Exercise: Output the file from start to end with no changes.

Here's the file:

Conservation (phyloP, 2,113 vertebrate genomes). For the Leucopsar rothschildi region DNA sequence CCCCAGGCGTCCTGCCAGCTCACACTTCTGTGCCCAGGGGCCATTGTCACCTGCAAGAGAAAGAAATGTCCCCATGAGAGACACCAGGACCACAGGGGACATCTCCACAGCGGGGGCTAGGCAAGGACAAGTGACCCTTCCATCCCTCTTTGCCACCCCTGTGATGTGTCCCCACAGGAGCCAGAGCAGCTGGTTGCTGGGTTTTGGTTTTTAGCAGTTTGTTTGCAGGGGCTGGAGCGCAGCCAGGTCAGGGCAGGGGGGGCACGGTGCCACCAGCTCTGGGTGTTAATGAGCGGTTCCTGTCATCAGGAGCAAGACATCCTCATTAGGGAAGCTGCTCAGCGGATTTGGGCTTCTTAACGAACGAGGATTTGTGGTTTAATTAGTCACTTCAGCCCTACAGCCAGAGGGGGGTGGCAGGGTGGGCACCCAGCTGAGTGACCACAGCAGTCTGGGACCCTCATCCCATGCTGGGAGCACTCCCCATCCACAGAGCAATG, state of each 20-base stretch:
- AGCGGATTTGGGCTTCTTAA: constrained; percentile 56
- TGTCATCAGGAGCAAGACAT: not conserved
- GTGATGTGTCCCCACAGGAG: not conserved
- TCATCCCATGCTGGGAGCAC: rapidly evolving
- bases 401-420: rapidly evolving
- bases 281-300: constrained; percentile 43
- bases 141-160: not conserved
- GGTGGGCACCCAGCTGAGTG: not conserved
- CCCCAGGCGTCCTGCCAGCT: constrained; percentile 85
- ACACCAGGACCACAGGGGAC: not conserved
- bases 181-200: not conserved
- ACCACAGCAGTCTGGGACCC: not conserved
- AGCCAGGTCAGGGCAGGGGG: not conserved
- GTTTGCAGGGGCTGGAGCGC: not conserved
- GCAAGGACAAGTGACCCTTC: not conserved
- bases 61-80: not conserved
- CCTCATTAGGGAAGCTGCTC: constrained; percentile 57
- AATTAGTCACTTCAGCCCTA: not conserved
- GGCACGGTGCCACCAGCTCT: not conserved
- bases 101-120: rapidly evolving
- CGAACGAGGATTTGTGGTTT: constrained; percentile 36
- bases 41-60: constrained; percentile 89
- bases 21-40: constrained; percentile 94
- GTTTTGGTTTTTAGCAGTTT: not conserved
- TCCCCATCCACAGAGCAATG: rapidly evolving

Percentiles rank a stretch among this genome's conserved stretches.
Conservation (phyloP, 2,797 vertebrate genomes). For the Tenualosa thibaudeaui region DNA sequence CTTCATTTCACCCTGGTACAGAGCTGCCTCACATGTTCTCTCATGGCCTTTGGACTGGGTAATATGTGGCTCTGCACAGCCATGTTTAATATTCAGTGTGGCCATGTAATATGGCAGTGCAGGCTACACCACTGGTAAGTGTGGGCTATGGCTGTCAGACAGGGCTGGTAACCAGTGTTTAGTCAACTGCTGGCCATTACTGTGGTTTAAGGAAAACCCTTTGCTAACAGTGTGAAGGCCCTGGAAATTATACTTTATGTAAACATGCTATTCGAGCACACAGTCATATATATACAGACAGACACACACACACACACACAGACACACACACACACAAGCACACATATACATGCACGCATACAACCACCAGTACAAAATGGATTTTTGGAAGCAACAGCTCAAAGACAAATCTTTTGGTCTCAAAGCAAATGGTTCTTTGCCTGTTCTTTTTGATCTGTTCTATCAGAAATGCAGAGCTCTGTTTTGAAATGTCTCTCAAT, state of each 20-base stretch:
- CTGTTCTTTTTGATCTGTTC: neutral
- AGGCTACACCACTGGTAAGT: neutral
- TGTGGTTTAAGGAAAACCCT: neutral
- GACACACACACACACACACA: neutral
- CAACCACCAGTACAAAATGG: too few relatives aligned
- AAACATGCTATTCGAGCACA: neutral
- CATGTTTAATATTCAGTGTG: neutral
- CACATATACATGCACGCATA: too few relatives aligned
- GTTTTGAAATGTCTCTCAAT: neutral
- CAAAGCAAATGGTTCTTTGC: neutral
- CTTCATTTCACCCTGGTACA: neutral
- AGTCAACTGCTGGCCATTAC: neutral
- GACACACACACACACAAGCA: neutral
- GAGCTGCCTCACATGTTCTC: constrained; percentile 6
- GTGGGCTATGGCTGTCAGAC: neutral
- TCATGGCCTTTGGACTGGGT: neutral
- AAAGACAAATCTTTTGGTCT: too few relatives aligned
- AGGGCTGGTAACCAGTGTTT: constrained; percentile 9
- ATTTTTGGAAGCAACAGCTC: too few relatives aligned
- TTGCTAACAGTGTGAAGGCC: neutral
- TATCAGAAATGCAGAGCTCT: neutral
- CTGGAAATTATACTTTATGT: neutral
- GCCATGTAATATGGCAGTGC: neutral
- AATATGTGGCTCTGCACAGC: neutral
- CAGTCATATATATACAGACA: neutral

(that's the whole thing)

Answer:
Conservation (phyloP, 2,113 vertebrate genomes). For the Leucopsar rothschildi region DNA sequence CCCCAGGCGTCCTGCCAGCTCACACTTCTGTGCCCAGGGGCCATTGTCACCTGCAAGAGAAAGAAATGTCCCCATGAGAGACACCAGGACCACAGGGGACATCTCCACAGCGGGGGCTAGGCAAGGACAAGTGACCCTTCCATCCCTCTTTGCCACCCCTGTGATGTGTCCCCACAGGAGCCAGAGCAGCTGGTTGCTGGGTTTTGGTTTTTAGCAGTTTGTTTGCAGGGGCTGGAGCGCAGCCAGGTCAGGGCAGGGGGGGCACGGTGCCACCAGCTCTGGGTGTTAATGAGCGGTTCCTGTCATCAGGAGCAAGACATCCTCATTAGGGAAGCTGCTCAGCGGATTTGGGCTTCTTAACGAACGAGGATTTGTGGTTTAATTAGTCACTTCAGCCCTACAGCCAGAGGGGGGTGGCAGGGTGGGCACCCAGCTGAGTGACCACAGCAGTCTGGGACCCTCATCCCATGCTGGGAGCACTCCCCATCCACAGAGCAATG, state of each 20-base stretch:
- AGCGGATTTGGGCTTCTTAA: constrained; percentile 56
- TGTCATCAGGAGCAAGACAT: not conserved
- GTGATGTGTCCCCACAGGAG: not conserved
- TCATCCCATGCTGGGAGCAC: rapidly evolving
- bases 401-420: rapidly evolving
- bases 281-300: constrained; percentile 43
- bases 141-160: not conserved
- GGTGGGCACCCAGCTGAGTG: not conserved
- CCCCAGGCGTCCTGCCAGCT: constrained; percentile 85
- ACACCAGGACCACAGGGGAC: not conserved
- bases 181-200: not conserved
- ACCACAGCAGTCTGGGACCC: not conserved
- AGCCAGGTCAGGGCAGGGGG: not conserved
- GTTTGCAGGGGCTGGAGCGC: not conserved
- GCAAGGACAAGTGACCCTTC: not conserved
- bases 61-80: not conserved
- CCTCATTAGGGAAGCTGCTC: constrained; percentile 57
- AATTAGTCACTTCAGCCCTA: not conserved
- GGCACGGTGCCACCAGCTCT: not conserved
- bases 101-120: rapidly evolving
- CGAACGAGGATTTGTGGTTT: constrained; percentile 36
- bases 41-60: constrained; percentile 89
- bases 21-40: constrained; percentile 94
- GTTTTGGTTTTTAGCAGTTT: not conserved
- TCCCCATCCACAGAGCAATG: rapidly evolving

Percentiles rank a stretch among this genome's conserved stretches.
Conservation (phyloP, 2,797 vertebrate genomes). For the Tenualosa thibaudeaui region DNA sequence CTTCATTTCACCCTGGTACAGAGCTGCCTCACATGTTCTCTCATGGCCTTTGGACTGGGTAATATGTGGCTCTGCACAGCCATGTTTAATATTCAGTGTGGCCATGTAATATGGCAGTGCAGGCTACACCACTGGTAAGTGTGGGCTATGGCTGTCAGACAGGGCTGGTAACCAGTGTTTAGTCAACTGCTGGCCATTACTGTGGTTTAAGGAAAACCCTTTGCTAACAGTGTGAAGGCCCTGGAAATTATACTTTATGTAAACATGCTATTCGAGCACACAGTCATATATATACAGACAGACACACACACACACACACAGACACACACACACACAAGCACACATATACATGCACGCATACAACCACCAGTACAAAATGGATTTTTGGAAGCAACAGCTCAAAGACAAATCTTTTGGTCTCAAAGCAAATGGTTCTTTGCCTGTTCTTTTTGATCTGTTCTATCAGAAATGCAGAGCTCTGTTTTGAAATGTCTCTCAAT, state of each 20-base stretch:
- CTGTTCTTTTTGATCTGTTC: neutral
- AGGCTACACCACTGGTAAGT: neutral
- TGTGGTTTAAGGAAAACCCT: neutral
- GACACACACACACACACACA: neutral
- CAACCACCAGTACAAAATGG: too few relatives aligned
- AAACATGCTATTCGAGCACA: neutral
- CATGTTTAATATTCAGTGTG: neutral
- CACATATACATGCACGCATA: too few relatives aligned
- GTTTTGAAATGTCTCTCAAT: neutral
- CAAAGCAAATGGTTCTTTGC: neutral
- CTTCATTTCACCCTGGTACA: neutral
- AGTCAACTGCTGGCCATTAC: neutral
- GACACACACACACACAAGCA: neutral
- GAGCTGCCTCACATGTTCTC: constrained; percentile 6
- GTGGGCTATGGCTGTCAGAC: neutral
- TCATGGCCTTTGGACTGGGT: neutral
- AAAGACAAATCTTTTGGTCT: too few relatives aligned
- AGGGCTGGTAACCAGTGTTT: constrained; percentile 9
- ATTTTTGGAAGCAACAGCTC: too few relatives aligned
- TTGCTAACAGTGTGAAGGCC: neutral
- TATCAGAAATGCAGAGCTCT: neutral
- CTGGAAATTATACTTTATGT: neutral
- GCCATGTAATATGGCAGTGC: neutral
- AATATGTGGCTCTGCACAGC: neutral
- CAGTCATATATATACAGACA: neutral